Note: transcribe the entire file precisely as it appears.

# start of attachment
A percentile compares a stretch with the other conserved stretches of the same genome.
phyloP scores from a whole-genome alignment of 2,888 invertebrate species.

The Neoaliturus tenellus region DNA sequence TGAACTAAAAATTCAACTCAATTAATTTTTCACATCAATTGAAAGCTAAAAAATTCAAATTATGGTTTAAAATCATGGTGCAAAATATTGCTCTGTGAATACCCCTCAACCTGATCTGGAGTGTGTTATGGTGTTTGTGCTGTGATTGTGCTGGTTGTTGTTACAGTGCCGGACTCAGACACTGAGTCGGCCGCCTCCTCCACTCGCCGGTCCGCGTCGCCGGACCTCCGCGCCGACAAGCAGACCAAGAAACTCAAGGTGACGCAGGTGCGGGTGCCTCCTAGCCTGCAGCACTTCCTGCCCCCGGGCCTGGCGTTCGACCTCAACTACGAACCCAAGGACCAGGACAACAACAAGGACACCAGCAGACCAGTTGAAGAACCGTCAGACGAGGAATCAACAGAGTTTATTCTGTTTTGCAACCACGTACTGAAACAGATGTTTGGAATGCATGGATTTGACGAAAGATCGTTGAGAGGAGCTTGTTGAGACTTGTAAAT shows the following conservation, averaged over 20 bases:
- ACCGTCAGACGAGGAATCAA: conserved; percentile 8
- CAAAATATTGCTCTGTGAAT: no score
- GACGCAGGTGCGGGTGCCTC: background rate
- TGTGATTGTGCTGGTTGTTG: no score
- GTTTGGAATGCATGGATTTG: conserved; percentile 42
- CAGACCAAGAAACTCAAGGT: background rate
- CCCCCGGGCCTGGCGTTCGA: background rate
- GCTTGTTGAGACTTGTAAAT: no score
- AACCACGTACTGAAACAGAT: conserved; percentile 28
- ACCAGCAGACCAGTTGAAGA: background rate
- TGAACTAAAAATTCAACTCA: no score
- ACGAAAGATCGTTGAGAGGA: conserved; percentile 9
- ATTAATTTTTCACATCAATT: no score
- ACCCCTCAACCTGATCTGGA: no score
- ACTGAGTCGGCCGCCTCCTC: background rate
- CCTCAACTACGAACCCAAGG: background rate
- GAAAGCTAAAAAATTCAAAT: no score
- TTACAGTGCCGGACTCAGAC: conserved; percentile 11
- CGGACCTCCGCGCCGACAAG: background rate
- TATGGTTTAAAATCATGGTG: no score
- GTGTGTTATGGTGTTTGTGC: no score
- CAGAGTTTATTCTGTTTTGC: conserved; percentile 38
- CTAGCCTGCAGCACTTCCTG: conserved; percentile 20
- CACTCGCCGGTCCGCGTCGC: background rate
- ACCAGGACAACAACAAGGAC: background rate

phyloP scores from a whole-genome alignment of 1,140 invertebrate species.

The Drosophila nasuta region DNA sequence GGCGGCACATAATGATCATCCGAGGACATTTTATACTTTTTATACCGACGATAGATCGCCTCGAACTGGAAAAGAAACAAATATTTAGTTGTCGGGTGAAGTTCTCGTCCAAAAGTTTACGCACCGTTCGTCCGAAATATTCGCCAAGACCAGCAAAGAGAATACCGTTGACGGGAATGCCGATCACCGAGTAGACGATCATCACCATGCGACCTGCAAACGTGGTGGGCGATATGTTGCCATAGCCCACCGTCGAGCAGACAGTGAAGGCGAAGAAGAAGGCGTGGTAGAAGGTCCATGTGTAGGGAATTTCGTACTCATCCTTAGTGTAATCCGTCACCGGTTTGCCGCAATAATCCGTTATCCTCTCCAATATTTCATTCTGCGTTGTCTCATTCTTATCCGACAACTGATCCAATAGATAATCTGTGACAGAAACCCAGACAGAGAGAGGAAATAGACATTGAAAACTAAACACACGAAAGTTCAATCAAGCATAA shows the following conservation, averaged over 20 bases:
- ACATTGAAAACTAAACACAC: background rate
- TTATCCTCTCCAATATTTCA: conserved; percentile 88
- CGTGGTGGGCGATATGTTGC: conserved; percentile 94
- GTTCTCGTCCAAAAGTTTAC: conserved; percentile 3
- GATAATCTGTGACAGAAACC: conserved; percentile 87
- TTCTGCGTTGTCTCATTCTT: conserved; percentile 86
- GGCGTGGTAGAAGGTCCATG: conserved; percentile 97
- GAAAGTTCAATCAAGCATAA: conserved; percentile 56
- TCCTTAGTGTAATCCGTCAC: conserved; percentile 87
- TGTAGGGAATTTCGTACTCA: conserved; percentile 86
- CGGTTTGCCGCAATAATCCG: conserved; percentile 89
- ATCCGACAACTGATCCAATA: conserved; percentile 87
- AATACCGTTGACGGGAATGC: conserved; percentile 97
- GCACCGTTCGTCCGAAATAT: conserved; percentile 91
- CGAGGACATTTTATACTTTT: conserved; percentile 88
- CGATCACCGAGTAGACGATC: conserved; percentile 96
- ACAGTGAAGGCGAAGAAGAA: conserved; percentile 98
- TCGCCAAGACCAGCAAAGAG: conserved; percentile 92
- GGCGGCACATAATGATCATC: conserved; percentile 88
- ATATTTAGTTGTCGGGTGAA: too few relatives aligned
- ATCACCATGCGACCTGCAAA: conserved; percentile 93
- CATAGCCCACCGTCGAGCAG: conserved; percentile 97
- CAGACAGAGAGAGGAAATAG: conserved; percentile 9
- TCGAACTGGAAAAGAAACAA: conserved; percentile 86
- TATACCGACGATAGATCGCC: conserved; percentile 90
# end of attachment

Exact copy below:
A percentile compares a stretch with the other conserved stretches of the same genome.
phyloP scores from a whole-genome alignment of 2,888 invertebrate species.

The Neoaliturus tenellus region DNA sequence TGAACTAAAAATTCAACTCAATTAATTTTTCACATCAATTGAAAGCTAAAAAATTCAAATTATGGTTTAAAATCATGGTGCAAAATATTGCTCTGTGAATACCCCTCAACCTGATCTGGAGTGTGTTATGGTGTTTGTGCTGTGATTGTGCTGGTTGTTGTTACAGTGCCGGACTCAGACACTGAGTCGGCCGCCTCCTCCACTCGCCGGTCCGCGTCGCCGGACCTCCGCGCCGACAAGCAGACCAAGAAACTCAAGGTGACGCAGGTGCGGGTGCCTCCTAGCCTGCAGCACTTCCTGCCCCCGGGCCTGGCGTTCGACCTCAACTACGAACCCAAGGACCAGGACAACAACAAGGACACCAGCAGACCAGTTGAAGAACCGTCAGACGAGGAATCAACAGAGTTTATTCTGTTTTGCAACCACGTACTGAAACAGATGTTTGGAATGCATGGATTTGACGAAAGATCGTTGAGAGGAGCTTGTTGAGACTTGTAAAT shows the following conservation, averaged over 20 bases:
- ACCGTCAGACGAGGAATCAA: conserved; percentile 8
- CAAAATATTGCTCTGTGAAT: no score
- GACGCAGGTGCGGGTGCCTC: background rate
- TGTGATTGTGCTGGTTGTTG: no score
- GTTTGGAATGCATGGATTTG: conserved; percentile 42
- CAGACCAAGAAACTCAAGGT: background rate
- CCCCCGGGCCTGGCGTTCGA: background rate
- GCTTGTTGAGACTTGTAAAT: no score
- AACCACGTACTGAAACAGAT: conserved; percentile 28
- ACCAGCAGACCAGTTGAAGA: background rate
- TGAACTAAAAATTCAACTCA: no score
- ACGAAAGATCGTTGAGAGGA: conserved; percentile 9
- ATTAATTTTTCACATCAATT: no score
- ACCCCTCAACCTGATCTGGA: no score
- ACTGAGTCGGCCGCCTCCTC: background rate
- CCTCAACTACGAACCCAAGG: background rate
- GAAAGCTAAAAAATTCAAAT: no score
- TTACAGTGCCGGACTCAGAC: conserved; percentile 11
- CGGACCTCCGCGCCGACAAG: background rate
- TATGGTTTAAAATCATGGTG: no score
- GTGTGTTATGGTGTTTGTGC: no score
- CAGAGTTTATTCTGTTTTGC: conserved; percentile 38
- CTAGCCTGCAGCACTTCCTG: conserved; percentile 20
- CACTCGCCGGTCCGCGTCGC: background rate
- ACCAGGACAACAACAAGGAC: background rate

phyloP scores from a whole-genome alignment of 1,140 invertebrate species.

The Drosophila nasuta region DNA sequence GGCGGCACATAATGATCATCCGAGGACATTTTATACTTTTTATACCGACGATAGATCGCCTCGAACTGGAAAAGAAACAAATATTTAGTTGTCGGGTGAAGTTCTCGTCCAAAAGTTTACGCACCGTTCGTCCGAAATATTCGCCAAGACCAGCAAAGAGAATACCGTTGACGGGAATGCCGATCACCGAGTAGACGATCATCACCATGCGACCTGCAAACGTGGTGGGCGATATGTTGCCATAGCCCACCGTCGAGCAGACAGTGAAGGCGAAGAAGAAGGCGTGGTAGAAGGTCCATGTGTAGGGAATTTCGTACTCATCCTTAGTGTAATCCGTCACCGGTTTGCCGCAATAATCCGTTATCCTCTCCAATATTTCATTCTGCGTTGTCTCATTCTTATCCGACAACTGATCCAATAGATAATCTGTGACAGAAACCCAGACAGAGAGAGGAAATAGACATTGAAAACTAAACACACGAAAGTTCAATCAAGCATAA shows the following conservation, averaged over 20 bases:
- ACATTGAAAACTAAACACAC: background rate
- TTATCCTCTCCAATATTTCA: conserved; percentile 88
- CGTGGTGGGCGATATGTTGC: conserved; percentile 94
- GTTCTCGTCCAAAAGTTTAC: conserved; percentile 3
- GATAATCTGTGACAGAAACC: conserved; percentile 87
- TTCTGCGTTGTCTCATTCTT: conserved; percentile 86
- GGCGTGGTAGAAGGTCCATG: conserved; percentile 97
- GAAAGTTCAATCAAGCATAA: conserved; percentile 56
- TCCTTAGTGTAATCCGTCAC: conserved; percentile 87
- TGTAGGGAATTTCGTACTCA: conserved; percentile 86
- CGGTTTGCCGCAATAATCCG: conserved; percentile 89
- ATCCGACAACTGATCCAATA: conserved; percentile 87
- AATACCGTTGACGGGAATGC: conserved; percentile 97
- GCACCGTTCGTCCGAAATAT: conserved; percentile 91
- CGAGGACATTTTATACTTTT: conserved; percentile 88
- CGATCACCGAGTAGACGATC: conserved; percentile 96
- ACAGTGAAGGCGAAGAAGAA: conserved; percentile 98
- TCGCCAAGACCAGCAAAGAG: conserved; percentile 92
- GGCGGCACATAATGATCATC: conserved; percentile 88
- ATATTTAGTTGTCGGGTGAA: too few relatives aligned
- ATCACCATGCGACCTGCAAA: conserved; percentile 93
- CATAGCCCACCGTCGAGCAG: conserved; percentile 97
- CAGACAGAGAGAGGAAATAG: conserved; percentile 9
- TCGAACTGGAAAAGAAACAA: conserved; percentile 86
- TATACCGACGATAGATCGCC: conserved; percentile 90